Sunday, 31 March 2019


On what should have been Day 2 of UK Year 0000 PB (Post Brexit) the world is going slightly mad over the case of Dominic Grieve and his losing the confidence of his constituency association. MPs are queueing up to wring their caps and intone solemn eulogies to the career of a political giant. To which the general public are saying, Dominic who? Outside Westminster he is an also-ran, only today grabbing the headlines because of what many see as his sheer treachery in seeking to overturn Brexit. But what went wrong?

We use to scoff at the sight of natives rending their garments on the newsreels, sobbing in public and ululating in grief and despair, but since the canonisation of Saint Diane, the British have become mawkish and have taken to repeating the self-same public displays we once used to find so quaint. When the French marched en grève, burning sheep and blocking roads we used to chuckle, remarking that this wasn’t how the British did things. And having invented sport, as such, we were paragons of fair play – play up and play the game and a friendly ovation for the victors, should we lose. In short, we slightly despised all that foreign emotion.

But now look; the British sense of fair play used to mean that we may not have agreed with you but short of coming round to your way of thinking we could respect your view and respectfully defer to you winning the debate. Agreeing to disagree characterised adult discourse and a certain pragmatic acceptance that sometimes a decision made was better than a decision deferred and spilled milk was something only Johnny Foreigner would cry over. How things have changed.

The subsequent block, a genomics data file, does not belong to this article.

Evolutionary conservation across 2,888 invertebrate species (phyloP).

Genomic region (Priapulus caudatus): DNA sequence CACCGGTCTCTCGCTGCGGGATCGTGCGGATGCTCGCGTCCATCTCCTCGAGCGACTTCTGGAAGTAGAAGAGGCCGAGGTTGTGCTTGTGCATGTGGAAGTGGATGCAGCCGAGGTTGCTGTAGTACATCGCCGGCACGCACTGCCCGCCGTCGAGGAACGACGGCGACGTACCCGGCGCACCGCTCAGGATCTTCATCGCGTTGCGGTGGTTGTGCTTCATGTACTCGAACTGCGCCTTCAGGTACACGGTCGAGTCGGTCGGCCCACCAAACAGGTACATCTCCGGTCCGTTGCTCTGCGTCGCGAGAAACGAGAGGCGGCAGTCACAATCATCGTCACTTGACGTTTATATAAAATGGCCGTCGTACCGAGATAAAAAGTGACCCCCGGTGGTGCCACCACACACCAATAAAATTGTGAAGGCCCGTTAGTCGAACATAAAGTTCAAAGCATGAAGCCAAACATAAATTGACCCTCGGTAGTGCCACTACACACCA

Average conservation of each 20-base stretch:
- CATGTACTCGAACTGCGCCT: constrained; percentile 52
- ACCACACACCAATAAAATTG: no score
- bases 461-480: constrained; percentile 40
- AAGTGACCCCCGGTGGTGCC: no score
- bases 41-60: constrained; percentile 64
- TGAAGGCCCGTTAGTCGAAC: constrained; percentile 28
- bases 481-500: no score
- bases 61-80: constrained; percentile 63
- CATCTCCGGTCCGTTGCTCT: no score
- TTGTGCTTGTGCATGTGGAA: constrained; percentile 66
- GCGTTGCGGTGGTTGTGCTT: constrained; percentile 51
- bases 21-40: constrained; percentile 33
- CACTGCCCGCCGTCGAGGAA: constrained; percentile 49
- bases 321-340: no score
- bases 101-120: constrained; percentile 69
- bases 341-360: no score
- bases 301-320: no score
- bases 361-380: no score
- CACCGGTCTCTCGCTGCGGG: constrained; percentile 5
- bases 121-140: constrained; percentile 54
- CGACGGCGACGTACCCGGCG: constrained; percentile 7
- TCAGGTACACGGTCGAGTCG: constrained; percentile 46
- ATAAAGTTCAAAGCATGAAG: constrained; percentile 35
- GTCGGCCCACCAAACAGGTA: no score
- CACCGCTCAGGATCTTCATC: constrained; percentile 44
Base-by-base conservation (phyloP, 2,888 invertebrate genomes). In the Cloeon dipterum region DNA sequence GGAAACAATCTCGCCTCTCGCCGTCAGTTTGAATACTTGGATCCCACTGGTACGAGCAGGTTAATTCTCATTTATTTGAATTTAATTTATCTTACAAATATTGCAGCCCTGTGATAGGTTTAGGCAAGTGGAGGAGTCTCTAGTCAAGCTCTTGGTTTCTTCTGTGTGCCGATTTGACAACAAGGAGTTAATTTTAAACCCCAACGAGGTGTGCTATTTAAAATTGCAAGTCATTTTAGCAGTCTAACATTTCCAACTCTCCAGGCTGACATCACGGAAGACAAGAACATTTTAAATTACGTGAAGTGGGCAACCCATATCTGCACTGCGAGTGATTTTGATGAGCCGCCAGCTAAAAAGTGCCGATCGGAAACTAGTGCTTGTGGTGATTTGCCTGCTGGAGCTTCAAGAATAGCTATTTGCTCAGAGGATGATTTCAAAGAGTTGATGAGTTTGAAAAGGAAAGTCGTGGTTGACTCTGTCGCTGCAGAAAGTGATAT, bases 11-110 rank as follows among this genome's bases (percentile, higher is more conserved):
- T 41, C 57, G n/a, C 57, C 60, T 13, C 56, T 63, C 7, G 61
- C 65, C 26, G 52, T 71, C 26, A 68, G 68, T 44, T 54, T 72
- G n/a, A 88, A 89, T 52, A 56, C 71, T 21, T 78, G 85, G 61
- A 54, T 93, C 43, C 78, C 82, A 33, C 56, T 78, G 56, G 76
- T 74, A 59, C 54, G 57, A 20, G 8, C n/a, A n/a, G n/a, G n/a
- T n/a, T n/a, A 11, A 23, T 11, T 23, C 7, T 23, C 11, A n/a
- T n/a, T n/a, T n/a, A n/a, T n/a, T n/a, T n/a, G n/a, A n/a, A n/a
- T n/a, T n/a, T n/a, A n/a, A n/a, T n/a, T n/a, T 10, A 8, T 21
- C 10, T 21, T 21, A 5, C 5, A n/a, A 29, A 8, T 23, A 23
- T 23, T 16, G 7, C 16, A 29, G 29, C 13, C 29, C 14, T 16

Had Remain won the referendum – an outcome most of us expected – we would have grumbled a little, maybe even protested a bit, but most of us would – having had our say – retreated to the sidelines and politely clapped you off the pitch. We’d have been British about it. We certainly wouldn’t have seized the ball, declared extra time and carried on playing after sunset, the ref blowing his whistle for all he was worth.

But of course, I’m living in the past. I’m imagining what I believe would have happened had the competition been between only the British, when in reality this was always between Britons and Europeans. Grieve is not behaving like a son of Albion, but displaying the petulance of a Spaniard, the disdain of the haughtiest Frenchman and the arrogance and sense of superiority that comes naturally  to the Teutonic race.

Oh, of course we can trust them...

Grieve and his ilk are no longer British, if ever they were; they are Europeans, first and foremost. It is one thing to infiltrate a foreign power with double agents from outside, but quite something when you can get their own governing class to betray the country without even offering anything in return. Beware of Grieves bearing gifts - our Parliament is nothing more than an EU Trojan horse. Time to burn it down.

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